Define cost effective. At the very least you can buy topsoil from Lowes for $1.80/bag. If you put 20 bags down you will help the soil quite a bit. Black Kow manure is roughly $5 a bag. I might buy 10 bags of black kow and 20 of topsoil and ammend all of it in the soil. And, next year at the end of the planting season, cover with leaf mulch, clippings, woodchips, whatever.
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Old 02-24-2021, 07:29 AM
 
Location: Swiftwater, PA
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If you have the space you can ask tree trimmers working locally to dump a load of their leaves and woodchips on your property, providing you are not using that land. When they dump it is a large load of chips and leaves, several cubic yards. I like to just let it sit for several years until it starts to break down. You will see that when it is loaded with fishworms. You could add a little of it every year to your soil as you prepare the ground to plant or simply wait for the chips to compost. Most of the time I get loads of it for free because the trimmers just want the closest place to dump. It is free organic matter that can help improve your soil: https://www.motherearthnews.com/orga...h-zmaz10onzraw.

But as others have stated, it is best to get the soil test done first and that way you will know what you need to improve your crops. It is very cheap the last time I had it done by the Extension Service. I do not know how much it is in your state? Besides your garden you might as well get your lawn tested at the same time, it will save you in the long run because you will know what you are missing.
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Old 02-24-2021, 08:48 PM
 
1,865 posts, read 471,952 times
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Quote:
Originally Posted by Fisherman99 View Post
Thanks for the input...is an old garden plot, but I haven't "composted" the soil in a very long time. Would just water in "miracle grow" right on plants occasionally. Still would get some crop over the years, but less and less now so it's time for amendments.



Will see if there are any extra compost piles at the community center where I can possibly borrow a wheel-barrow or 2? If not, then I will go to Home Depot and get some bags of it to spread along the rows when planting...still have more work to do as I get it all ready to go! Appreciate your info!



Update...was a massive compost pile on some of the new unused plots at community center...was able to get a few wheel-barrows full of it. Made 10 rows on the 10x20 foot plot...dug them pretty deep, flooded them out to soften soil, and mixed all of the compost in the rows...should be good to go soon now as the weather warms up a little more (here in So. Cal) for tomatoes!
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Old 02-24-2021, 09:21 PM
 
3,765 posts, read 1,652,538 times
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Weeds love acidic PH soil. Pull up the weeds, take some soil tests (retail). And then neutralize the soil PH by mixing in some lime and compost. Add more lime for a more alkaline PH.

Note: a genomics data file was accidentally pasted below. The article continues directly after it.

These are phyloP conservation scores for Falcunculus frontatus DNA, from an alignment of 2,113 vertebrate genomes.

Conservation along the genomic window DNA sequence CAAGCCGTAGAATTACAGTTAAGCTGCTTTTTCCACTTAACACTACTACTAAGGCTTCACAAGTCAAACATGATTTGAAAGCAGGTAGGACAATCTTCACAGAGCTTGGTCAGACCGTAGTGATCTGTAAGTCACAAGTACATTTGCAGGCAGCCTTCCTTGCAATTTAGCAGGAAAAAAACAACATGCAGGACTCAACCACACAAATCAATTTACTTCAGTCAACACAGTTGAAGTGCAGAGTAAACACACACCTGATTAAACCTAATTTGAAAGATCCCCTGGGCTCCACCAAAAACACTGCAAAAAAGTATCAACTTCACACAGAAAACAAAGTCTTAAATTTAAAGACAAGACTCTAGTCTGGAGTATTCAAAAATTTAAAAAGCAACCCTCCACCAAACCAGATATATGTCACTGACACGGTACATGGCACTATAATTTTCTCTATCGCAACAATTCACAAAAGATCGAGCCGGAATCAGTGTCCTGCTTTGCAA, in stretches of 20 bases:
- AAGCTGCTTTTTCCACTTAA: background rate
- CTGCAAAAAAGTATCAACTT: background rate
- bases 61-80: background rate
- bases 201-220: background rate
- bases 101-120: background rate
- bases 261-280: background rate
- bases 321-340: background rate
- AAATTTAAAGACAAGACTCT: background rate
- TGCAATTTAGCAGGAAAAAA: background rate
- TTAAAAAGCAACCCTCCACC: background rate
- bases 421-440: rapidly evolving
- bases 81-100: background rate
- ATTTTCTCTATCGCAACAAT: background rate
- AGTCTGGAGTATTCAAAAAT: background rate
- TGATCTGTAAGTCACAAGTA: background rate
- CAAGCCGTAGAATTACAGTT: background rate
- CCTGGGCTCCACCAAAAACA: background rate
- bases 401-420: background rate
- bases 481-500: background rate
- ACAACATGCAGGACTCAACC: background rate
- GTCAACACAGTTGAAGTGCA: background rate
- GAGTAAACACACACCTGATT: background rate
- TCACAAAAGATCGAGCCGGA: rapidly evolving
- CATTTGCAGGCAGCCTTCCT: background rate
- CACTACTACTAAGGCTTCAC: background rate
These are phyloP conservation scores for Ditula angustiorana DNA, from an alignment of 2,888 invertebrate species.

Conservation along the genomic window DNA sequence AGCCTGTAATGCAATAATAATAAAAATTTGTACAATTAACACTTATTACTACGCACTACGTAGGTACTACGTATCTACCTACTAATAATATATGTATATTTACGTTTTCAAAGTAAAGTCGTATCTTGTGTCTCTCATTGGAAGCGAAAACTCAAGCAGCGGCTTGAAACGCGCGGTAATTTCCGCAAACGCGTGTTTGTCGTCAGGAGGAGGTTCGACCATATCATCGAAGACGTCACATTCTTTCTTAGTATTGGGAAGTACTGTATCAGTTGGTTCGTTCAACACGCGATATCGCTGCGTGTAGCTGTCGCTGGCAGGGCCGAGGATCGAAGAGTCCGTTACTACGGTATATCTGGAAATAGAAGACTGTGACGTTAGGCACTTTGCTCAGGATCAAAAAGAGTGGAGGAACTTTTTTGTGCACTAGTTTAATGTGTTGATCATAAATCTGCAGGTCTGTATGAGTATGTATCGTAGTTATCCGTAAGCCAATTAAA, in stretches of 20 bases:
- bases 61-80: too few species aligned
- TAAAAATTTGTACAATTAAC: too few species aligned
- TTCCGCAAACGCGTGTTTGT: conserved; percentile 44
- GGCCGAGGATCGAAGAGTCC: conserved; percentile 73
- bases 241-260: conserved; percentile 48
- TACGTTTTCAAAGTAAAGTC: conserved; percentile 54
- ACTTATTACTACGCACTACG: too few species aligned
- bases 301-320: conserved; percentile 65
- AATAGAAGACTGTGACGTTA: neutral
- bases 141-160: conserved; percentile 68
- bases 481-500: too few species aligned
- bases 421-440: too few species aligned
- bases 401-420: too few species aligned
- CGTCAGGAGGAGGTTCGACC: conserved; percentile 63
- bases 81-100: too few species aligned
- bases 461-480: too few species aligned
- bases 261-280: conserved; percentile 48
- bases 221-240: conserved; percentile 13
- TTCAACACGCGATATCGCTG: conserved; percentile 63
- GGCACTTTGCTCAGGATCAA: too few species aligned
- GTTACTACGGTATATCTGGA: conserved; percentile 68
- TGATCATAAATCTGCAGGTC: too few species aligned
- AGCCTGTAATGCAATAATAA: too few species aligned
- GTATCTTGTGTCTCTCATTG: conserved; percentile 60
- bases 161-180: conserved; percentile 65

Don't use manure unless its composted.


On line you can find out which veggies to grow with what PH.



If you get a lot of dandelions on your lawn, spread lime and they won't like it.
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Old 02-24-2021, 11:12 PM
 
Location: Sandy Eggo's North County
2,813 posts, read 958,648 times
Reputation: 3871
Quote:
Originally Posted by Fisherman99 View Post
Just weeded (overrun with tall grass) my 10 by 20 foot garden plot at the local community center...wow am I going to be sore!


Starting a bunch of tomatoes up from seed now (sprouting well) and will probably just plant those soon...unfortunately, the soil is dry, hard, sandy, and looks poor...needs some type of amendments.


What is a good cost effective way to improve the soil to get a better crop? I'm thinking, I'll just go to Home Depot and get some bags of something to mix in the rows where I plant the plants? Your input is much appreciated!
Good way to waste money, I guess.

First thing you need to do is take a few soil samples (different depths) to a lab. Find out what you need. NOT what "Home Depot" wants to sell you. Nurseries have this service.
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Old 02-25-2021, 06:40 AM
 
Location: Virginia
7,045 posts, read 3,467,940 times
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Quote:
Originally Posted by NORTY FLATZ View Post
Good way to waste money, I guess.

First thing you need to do is take a few soil samples (different depths) to a lab. Find out what you need. NOT what "Home Depot" wants to sell you. Nurseries have this service.
It's still generally cheaper to have your local extension service send off a soil sample for testing than to have a nursery do it. Our extension office uses the labs at Virginia Tech, which is about as good as you can get and only charges $9 for a full soil work-up. The local nursery chain, although they are a good nursery, charges $39.99. Interestingly though, they have links to VA Tech, the local Cooperative Extension offices, UMD and MD Cooperative Extension Offices as well, all of which offer the much cheaper soil tests. Why waste money at Home Depot and Lowes doing guess work when you can get the exact quantities of nutrients that you need for your soil at such a low price?